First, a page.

“I realized that I am paying for the cable TV service in my park, even though I don’t use it myself. Additionally, I was planning on installing my own satellite dish to watch TV, but a neighbor told me that I might run into some trouble with the park for that. Any advice?”
— Howard H. 56, resident, Grass Valley, CA
It depends on what is already in your rental agreement. Generally speaking, when a service is stated for in your rental agreement, or if the park issues a 60-day notice for the new service charge, then you are expected to pay for the service.
With that said, a 1997 California appellate case—Greening v. Johnson—held that cable TV is not an essential utility, and furthermore, a park cannot charge for a service not actually used by the resident.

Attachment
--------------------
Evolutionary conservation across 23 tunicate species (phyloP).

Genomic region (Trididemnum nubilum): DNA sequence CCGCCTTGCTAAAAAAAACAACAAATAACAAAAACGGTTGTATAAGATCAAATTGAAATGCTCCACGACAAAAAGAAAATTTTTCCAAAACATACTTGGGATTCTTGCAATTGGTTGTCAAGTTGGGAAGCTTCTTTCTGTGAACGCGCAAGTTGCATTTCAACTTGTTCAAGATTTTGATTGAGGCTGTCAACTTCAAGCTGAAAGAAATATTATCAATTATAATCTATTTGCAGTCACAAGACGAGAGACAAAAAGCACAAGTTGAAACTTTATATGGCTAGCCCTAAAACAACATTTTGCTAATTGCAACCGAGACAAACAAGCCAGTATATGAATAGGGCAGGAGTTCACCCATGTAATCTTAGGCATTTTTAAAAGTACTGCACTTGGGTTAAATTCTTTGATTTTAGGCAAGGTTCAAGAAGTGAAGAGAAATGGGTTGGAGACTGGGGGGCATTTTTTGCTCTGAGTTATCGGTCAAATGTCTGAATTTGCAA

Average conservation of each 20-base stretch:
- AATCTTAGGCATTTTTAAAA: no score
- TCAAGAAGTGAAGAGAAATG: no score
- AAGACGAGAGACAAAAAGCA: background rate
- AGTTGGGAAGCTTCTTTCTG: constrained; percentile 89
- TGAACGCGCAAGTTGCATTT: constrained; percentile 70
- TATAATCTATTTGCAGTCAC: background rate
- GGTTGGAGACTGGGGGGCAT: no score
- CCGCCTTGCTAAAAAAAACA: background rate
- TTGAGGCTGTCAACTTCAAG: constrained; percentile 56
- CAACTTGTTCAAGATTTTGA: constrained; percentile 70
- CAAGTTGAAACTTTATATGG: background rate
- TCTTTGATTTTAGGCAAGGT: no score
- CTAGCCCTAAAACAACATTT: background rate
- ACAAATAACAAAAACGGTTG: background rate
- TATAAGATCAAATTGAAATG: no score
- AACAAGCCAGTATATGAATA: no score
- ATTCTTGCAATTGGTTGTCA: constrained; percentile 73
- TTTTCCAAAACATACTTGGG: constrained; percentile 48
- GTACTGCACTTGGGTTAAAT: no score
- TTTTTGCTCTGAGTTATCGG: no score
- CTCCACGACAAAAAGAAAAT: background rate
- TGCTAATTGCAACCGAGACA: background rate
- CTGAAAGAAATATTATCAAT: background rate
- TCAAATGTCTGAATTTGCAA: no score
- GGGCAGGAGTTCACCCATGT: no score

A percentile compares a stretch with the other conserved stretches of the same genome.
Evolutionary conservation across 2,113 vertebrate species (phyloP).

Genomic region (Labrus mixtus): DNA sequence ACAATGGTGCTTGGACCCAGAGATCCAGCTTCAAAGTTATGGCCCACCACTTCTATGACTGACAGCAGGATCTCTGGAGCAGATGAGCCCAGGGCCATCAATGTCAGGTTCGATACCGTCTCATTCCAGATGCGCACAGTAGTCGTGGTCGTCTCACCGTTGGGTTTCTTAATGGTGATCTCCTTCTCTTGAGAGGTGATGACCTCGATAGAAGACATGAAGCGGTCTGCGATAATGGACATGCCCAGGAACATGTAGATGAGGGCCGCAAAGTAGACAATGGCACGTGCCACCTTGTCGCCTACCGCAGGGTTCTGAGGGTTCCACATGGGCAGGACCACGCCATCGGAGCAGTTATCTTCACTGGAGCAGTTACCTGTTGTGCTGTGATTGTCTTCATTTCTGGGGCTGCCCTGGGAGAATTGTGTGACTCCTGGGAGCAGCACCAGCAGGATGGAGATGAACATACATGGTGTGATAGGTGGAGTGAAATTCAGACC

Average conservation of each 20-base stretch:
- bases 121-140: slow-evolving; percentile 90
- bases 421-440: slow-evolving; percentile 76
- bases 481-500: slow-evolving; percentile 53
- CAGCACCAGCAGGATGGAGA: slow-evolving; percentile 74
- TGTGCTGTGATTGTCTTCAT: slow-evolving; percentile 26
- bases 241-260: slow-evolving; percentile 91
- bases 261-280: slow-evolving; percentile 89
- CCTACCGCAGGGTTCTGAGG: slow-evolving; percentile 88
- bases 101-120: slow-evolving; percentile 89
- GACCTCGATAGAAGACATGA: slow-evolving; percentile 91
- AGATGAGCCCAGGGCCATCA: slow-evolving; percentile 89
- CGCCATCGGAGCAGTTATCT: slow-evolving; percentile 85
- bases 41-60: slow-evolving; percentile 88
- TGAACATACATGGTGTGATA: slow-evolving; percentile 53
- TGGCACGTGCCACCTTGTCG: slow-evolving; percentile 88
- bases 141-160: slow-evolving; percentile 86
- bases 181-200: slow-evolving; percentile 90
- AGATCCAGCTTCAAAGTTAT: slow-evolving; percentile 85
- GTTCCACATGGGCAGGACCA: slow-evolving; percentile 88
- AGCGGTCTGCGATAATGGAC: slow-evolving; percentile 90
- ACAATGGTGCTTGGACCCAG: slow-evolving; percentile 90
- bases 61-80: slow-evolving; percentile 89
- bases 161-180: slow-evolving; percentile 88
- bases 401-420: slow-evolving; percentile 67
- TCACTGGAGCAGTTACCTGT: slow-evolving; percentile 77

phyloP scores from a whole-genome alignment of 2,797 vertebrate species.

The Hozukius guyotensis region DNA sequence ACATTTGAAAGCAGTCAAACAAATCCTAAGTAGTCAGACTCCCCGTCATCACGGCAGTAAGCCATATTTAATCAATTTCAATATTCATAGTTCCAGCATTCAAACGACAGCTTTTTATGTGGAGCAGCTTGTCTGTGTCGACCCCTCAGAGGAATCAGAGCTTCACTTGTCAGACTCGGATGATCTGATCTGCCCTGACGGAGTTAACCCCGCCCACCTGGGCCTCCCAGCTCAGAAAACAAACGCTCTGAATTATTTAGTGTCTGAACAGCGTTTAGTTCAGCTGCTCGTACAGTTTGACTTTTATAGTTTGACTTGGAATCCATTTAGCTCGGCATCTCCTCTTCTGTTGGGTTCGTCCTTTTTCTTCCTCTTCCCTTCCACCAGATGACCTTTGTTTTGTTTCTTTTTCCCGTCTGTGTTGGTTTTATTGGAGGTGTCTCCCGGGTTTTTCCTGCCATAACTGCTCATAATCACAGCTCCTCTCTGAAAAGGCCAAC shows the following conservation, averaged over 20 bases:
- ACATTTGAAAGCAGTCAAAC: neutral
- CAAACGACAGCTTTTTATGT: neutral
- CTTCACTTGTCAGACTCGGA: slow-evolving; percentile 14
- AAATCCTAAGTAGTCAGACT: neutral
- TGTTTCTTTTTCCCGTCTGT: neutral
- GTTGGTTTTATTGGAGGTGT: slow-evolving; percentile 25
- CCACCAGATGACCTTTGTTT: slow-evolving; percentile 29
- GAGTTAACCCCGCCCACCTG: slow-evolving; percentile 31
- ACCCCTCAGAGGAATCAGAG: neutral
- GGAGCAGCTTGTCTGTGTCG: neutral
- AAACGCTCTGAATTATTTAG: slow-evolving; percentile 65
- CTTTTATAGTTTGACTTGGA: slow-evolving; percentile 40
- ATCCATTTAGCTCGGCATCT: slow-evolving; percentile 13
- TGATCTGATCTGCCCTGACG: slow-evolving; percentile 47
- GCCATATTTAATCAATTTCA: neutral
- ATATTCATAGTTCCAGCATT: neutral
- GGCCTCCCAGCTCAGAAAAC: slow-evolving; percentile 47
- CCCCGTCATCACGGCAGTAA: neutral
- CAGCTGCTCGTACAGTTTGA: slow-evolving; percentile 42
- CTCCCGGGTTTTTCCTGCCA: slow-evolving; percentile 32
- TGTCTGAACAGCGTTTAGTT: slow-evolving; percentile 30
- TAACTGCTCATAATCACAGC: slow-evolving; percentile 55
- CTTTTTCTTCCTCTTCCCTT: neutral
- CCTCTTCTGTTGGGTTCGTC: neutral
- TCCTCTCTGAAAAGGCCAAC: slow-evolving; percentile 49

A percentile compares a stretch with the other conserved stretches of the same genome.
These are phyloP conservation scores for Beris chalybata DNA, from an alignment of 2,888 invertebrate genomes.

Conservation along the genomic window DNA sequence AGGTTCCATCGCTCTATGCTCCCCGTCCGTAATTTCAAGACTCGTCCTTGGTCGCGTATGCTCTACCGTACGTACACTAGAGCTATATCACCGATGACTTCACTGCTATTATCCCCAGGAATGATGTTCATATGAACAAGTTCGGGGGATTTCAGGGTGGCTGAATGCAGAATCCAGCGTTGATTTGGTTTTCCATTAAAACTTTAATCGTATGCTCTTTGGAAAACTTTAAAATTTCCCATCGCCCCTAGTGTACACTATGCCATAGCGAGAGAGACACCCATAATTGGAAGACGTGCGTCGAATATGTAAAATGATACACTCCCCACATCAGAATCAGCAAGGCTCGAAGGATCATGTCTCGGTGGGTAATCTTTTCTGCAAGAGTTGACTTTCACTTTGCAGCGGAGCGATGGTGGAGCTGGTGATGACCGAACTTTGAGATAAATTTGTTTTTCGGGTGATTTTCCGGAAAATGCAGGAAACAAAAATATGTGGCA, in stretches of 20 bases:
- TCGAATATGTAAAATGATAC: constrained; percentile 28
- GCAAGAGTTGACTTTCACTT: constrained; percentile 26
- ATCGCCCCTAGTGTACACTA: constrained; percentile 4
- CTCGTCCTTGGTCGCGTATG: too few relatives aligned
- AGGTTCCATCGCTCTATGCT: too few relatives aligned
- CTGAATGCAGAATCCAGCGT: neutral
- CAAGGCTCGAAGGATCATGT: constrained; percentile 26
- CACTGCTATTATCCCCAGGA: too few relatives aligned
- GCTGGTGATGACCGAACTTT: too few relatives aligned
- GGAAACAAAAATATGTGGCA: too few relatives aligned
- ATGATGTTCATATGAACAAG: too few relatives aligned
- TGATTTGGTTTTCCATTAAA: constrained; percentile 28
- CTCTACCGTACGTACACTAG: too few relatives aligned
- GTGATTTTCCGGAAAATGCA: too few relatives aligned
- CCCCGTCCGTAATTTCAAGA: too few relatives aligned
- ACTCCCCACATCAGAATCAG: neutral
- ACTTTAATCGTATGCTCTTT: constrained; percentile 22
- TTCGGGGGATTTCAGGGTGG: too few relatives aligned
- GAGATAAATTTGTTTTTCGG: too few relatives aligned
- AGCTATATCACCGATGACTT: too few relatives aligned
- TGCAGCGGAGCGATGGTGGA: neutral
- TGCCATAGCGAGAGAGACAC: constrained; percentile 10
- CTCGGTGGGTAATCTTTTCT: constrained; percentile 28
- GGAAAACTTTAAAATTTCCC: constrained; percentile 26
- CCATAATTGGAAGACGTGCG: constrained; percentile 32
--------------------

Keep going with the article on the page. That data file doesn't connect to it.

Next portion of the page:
Additionally, the Telecommunication Act of 1996 provides that neither parks nor local ordinances may prohibit the installation of a dish antenna on one’s home, as long as it is not more than 39 inches in diameter and doesn’t constitute a health or safety problem.
Parks can regulate placement or design of the antenna within reason (rules which do not affect satellite reception), but they cannot ban satellite dishes outright.
Our advice is that you reach out to park management and explain that you don’t use the Cable TV service. After that, discuss your plans for the satellite dish, and see if it meets your park’s standards.
- If stipulated in the signed lease or rental agreement, then residents must pay the fee.
- If not stated in the agreement, then the park must provide a 60-day advance notice of the rendered service and fee.
- Cable TV is not an essential utility, therefore the park cannot charge a non-user.
- Satellite dishes are permitted within reasonable park and local guidelines.